The Beretta family – yes, it’s a family, just like Antinori, Frescobaldi, and Rothschild – started Castello di Radda in 2003, working literally from the ground up, with vineyard choices and a largely subterranean winemaking facility, an anything but old-fashioned cellar. The great Tuscan master Maurizio Castelli has served as the guiding spirit and chief enologist for some years now. The man and the location – Radda is about as central to traditional Chianti as one can get – are clearly spot on.

So are the wines. The estate specializes in 100% Sangiovese Chianti Classico. Its Chianti Classico Riserva has twice won Tre Bicchieri, and its other wines, especially its Gran Selezione, are beginning to attract critical attention. In 2017, Castello di Radda began converting all its vineyards to 100% organic production. This is certainly an estate to watch: As its new vineyard practices settle in, and as its vines mature, Castello di Radda seems poised to move into the upper echelon of Chianti estates.

Courtesy of the Wellcom Agency of Alba, I last week tasted a selection of Castello di Radda’s wines.  Here they are:
.

.
2014 Chianti Classico

Dry earth and dried berry aroma. Lightish palate, with lots of bright acidity, very typical of the Radda area. Good tannins and light cherry/berry fruit. Long leather/dried cherry finish. Very pleasing drinking.

2013 Chianti Classico Riserva
Biggish berry and tobacco nose. Fresher fruit than the 2014 vintage (this is the wine that was recently awarded Tre Bicchieri). Good balance. Some complexity already beginning to show. Very long finish. A distinct step up from the 2014, which is the proper relation of a Riserva to the normal bottling.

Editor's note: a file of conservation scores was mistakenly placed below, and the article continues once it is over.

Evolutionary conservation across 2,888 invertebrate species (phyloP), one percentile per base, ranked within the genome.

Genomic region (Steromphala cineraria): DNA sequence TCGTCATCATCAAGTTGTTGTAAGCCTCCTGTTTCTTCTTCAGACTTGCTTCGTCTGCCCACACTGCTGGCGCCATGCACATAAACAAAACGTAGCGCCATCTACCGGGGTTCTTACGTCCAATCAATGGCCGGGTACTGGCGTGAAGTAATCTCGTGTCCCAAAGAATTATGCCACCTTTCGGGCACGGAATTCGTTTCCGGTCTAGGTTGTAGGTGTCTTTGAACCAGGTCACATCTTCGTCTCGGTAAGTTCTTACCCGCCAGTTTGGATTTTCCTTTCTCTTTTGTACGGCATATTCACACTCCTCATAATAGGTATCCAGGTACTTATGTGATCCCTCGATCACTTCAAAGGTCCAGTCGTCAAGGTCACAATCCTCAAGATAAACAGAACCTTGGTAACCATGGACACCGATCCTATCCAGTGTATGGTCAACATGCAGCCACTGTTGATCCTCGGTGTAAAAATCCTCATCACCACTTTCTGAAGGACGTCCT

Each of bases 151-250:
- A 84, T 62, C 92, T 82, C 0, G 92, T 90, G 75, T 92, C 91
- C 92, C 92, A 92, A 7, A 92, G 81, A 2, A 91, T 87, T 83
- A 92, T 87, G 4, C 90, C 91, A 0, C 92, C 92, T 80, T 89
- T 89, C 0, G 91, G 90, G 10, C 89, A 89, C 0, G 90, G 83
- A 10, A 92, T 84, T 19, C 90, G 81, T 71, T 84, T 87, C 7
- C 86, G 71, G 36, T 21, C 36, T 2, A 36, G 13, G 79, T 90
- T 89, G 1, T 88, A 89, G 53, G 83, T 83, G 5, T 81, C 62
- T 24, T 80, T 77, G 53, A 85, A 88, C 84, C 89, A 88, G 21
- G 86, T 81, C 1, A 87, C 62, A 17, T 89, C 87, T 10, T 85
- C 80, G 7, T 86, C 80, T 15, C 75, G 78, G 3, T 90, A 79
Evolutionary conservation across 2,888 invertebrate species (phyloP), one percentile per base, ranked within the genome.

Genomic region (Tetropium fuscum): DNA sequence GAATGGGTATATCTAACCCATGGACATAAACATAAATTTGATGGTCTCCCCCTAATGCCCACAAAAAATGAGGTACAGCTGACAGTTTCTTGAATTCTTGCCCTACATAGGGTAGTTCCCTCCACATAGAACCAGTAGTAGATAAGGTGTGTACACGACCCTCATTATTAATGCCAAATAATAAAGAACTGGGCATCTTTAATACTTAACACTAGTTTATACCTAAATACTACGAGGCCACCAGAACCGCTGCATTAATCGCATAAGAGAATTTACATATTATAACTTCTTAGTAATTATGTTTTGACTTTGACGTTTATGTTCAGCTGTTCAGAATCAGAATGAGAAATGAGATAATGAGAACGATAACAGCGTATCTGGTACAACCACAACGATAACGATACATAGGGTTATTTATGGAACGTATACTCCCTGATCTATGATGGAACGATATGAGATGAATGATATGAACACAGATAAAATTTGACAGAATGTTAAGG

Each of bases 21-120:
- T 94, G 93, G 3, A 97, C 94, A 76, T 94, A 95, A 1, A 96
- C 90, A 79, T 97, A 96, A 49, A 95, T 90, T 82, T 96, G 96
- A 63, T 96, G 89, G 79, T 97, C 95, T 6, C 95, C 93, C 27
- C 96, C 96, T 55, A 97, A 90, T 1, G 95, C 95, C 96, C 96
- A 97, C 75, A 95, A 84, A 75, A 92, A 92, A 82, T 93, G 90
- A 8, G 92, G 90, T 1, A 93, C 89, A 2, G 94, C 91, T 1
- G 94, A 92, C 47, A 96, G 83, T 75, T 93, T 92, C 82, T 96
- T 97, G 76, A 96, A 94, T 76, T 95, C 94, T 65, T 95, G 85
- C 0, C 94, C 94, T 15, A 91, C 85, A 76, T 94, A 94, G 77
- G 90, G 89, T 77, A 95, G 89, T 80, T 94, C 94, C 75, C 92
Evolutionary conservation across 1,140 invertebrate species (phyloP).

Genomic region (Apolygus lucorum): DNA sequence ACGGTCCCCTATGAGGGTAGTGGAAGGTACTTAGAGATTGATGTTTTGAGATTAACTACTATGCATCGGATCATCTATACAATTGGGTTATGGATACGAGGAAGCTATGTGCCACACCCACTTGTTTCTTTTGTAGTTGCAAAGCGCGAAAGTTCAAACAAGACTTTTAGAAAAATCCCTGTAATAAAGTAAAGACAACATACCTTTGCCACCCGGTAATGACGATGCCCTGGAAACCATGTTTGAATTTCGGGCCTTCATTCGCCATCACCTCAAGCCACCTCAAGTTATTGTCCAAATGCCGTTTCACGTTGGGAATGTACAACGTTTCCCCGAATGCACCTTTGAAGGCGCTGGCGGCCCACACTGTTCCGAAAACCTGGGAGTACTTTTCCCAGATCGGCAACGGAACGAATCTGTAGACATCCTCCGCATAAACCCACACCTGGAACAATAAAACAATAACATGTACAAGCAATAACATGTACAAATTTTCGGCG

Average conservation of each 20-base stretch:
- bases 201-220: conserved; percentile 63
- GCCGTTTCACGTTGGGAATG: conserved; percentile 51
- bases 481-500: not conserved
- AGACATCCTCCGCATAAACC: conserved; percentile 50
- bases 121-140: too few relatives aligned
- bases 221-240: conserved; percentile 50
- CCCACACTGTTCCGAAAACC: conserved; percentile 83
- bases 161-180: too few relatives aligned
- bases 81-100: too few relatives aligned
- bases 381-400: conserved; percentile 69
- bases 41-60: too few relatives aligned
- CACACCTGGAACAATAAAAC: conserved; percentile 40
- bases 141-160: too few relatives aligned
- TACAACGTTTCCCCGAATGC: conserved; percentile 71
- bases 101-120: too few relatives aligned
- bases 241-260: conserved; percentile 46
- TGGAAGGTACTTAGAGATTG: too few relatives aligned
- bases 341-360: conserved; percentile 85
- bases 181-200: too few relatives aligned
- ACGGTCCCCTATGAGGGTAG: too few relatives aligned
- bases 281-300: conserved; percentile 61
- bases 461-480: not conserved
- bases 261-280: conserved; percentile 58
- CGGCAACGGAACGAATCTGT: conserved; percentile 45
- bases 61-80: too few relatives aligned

2012 Chianti Classico Gran Selezione
Dried berry, tobacco, and earth scents. Fuller body and darker fruit than the preceding two wines. Fine acid/tannin balance sustaining complex fruit flavors. Very persistent finish. Again, another notch up, as it should be.

2006 Chianti Classico Riserva Poggio Selvale
Similar aroma to the Gran Selezione. A touch mute on the palate. Subdued (just coming out of mute phase?). Elegant and round, but not very forthcoming. This single-vineyard wine dates from the estate’s earliest days, so at first I didn’t know whether its reticence showed some tentativeness in the winemaking or just a stage in the wine’s evolution. Later, after it had time to breathe, the wine showed much more flavor and structure.

The key thing for me was that the three wines from the 20-teens provided plenty of interest now and point a good way for the future of Castello di Radda.

 

Prosecco and Champagne: Tasting Beyond the Bubbles

August 7, 2017

I have been enjoying both Champagne and Prosecco for many years now without ever thinking of making a direct comparison between them. I had, without a lot of thought about it, consigned them each to its own niche: Prosecco light and pleasing and sort of frivolous, Champagne a more serious wine for more important occasions. But I was brought up short recently by an innocent question from a wine civilian about what really was the difference between the two.